3) Lylat Wars

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The soundtrack for Lylat Wars was composed by Koji Kondo, in collaboration with Hajime Wakai. This marked the first time Kondo worked with another composer since his work on Devil World, way back in 1984. This would be Wakai’s first major composition work at Nintendo, as well. It was a collaboration that worked many wonders and between them, they crafted a sublime soundtrack that was fitting for even a high production sci-fi film.

The opening cut-scene thrusts you straight into the action and is accompanied by a powerful piece that captures the heroics of the Star Fox team, and this reverberated throughout the game. Kondo and Wakai composed the soundtrack that had a lot more variety to it than just those heroic compositions though. Stand out tracks included Zoness, which featured a distressful sound; capturing the feeling of struggle - a perfect accompaniment for that stage. There was also Sector X, a mysterious and empty sounding piece and again fitted perfect with the eerie environment of deep and unforgiving space. It was more than just an amazing selection of music; it was one that captured the emotions of the Star Fox team in the environments they explored, alongside their mission objectives and brilliantly paced story.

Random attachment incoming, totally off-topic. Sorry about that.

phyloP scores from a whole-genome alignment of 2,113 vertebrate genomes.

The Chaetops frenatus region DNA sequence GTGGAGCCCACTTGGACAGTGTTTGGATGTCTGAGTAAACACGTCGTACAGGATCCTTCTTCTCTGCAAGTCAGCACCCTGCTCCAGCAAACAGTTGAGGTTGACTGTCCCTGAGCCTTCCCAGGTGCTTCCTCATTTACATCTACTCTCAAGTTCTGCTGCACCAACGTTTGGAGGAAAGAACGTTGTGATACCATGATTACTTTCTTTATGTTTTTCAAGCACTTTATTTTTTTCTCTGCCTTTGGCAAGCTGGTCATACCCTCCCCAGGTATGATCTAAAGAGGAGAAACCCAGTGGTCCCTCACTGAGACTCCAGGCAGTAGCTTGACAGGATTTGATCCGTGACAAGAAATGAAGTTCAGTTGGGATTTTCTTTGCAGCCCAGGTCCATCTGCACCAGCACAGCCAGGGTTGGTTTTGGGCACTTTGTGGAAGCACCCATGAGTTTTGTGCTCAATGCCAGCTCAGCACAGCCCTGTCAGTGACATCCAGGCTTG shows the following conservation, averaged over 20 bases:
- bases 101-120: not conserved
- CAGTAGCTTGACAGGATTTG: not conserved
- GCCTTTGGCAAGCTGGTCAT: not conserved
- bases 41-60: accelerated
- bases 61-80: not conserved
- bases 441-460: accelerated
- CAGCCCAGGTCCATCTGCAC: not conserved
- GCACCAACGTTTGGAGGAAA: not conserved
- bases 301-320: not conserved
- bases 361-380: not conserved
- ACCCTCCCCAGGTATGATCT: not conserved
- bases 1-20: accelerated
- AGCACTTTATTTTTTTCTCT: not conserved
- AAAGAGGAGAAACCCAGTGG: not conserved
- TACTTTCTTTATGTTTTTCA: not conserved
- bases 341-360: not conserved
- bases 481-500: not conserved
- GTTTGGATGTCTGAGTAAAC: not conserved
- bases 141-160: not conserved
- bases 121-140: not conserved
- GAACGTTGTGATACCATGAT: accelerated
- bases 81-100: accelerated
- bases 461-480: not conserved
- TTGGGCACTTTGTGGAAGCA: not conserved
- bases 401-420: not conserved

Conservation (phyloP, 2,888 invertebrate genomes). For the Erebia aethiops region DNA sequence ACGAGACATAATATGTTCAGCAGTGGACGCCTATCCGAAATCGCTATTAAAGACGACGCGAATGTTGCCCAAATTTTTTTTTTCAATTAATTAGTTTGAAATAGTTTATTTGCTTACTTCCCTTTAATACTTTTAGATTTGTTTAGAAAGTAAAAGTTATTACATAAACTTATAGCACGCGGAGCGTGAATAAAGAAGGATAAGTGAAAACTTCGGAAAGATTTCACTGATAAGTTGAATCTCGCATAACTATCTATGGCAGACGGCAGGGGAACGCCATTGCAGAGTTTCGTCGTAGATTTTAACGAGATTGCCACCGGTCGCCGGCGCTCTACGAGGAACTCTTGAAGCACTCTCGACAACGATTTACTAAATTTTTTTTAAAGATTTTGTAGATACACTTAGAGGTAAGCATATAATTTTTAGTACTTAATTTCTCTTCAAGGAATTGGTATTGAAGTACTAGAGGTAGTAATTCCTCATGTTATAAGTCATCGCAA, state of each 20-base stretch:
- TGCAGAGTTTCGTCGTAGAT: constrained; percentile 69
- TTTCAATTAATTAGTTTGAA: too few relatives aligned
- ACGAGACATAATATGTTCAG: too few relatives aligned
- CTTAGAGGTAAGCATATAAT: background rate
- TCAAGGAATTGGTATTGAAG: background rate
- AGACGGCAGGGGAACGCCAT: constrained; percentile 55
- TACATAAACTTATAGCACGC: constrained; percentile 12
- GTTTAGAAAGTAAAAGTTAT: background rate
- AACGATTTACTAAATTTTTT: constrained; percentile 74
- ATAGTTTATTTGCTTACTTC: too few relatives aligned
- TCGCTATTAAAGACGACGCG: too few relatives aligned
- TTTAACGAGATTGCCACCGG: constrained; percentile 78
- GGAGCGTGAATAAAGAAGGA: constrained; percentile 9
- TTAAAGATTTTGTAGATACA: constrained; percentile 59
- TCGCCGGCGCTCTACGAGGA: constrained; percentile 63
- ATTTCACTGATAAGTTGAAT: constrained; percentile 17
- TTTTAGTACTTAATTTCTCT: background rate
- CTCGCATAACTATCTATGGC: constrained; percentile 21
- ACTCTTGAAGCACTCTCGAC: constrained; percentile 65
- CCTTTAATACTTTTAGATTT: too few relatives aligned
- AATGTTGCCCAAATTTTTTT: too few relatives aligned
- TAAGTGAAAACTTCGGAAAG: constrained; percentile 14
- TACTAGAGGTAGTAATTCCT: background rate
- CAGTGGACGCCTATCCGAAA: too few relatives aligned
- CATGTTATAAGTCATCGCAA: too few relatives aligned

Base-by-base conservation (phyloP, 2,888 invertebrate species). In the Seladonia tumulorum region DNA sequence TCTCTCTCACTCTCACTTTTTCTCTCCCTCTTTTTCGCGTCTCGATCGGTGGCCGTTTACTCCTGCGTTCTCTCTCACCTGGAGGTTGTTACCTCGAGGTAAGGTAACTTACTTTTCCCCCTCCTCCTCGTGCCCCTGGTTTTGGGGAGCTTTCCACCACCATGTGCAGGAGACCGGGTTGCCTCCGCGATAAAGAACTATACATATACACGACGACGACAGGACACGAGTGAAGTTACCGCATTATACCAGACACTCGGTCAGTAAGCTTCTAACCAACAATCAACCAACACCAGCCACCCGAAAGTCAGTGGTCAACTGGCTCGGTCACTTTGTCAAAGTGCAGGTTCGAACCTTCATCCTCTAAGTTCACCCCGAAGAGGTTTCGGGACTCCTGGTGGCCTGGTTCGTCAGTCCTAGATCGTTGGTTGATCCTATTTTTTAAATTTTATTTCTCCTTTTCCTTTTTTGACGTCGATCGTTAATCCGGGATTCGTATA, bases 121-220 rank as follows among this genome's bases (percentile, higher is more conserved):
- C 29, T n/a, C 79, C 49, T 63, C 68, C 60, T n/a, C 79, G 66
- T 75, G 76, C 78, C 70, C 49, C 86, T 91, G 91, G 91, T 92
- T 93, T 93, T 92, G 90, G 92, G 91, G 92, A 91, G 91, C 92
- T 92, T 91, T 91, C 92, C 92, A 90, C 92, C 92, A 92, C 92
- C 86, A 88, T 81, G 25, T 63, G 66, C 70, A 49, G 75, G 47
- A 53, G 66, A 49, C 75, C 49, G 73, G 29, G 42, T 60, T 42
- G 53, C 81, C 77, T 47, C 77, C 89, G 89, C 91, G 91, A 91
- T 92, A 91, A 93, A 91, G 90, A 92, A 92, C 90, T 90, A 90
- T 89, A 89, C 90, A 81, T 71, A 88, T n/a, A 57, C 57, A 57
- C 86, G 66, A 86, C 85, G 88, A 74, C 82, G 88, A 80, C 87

Ross Marrs

#3 Lylat Wars by Cubed3 on Grooveshark

2) Banjo-Kazooie

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The sound team at Rare is indeed like no other, always attempting to make its tunes as varied as possible, using all manner of instruments that other groups would likely never even dream of touching. Trombones, banjos, whistles, flutes, accordions, Carribbean steel drums, and heavy usage of both the high and low end of the xylophone scale. The menagerie of musical styles makes for a really eclectic approach that surprisingly works amazingly well. As with the other Rare games included in Cubed3's list so far, Banjo-Kazooie is a primary example of how the mish-mash of sounds shows how confident the team was in its talent, and the final outcome is testament to the skills the composers possess. Who can argue with a team that can successfully fuse traditional music with various animal noises to great effect?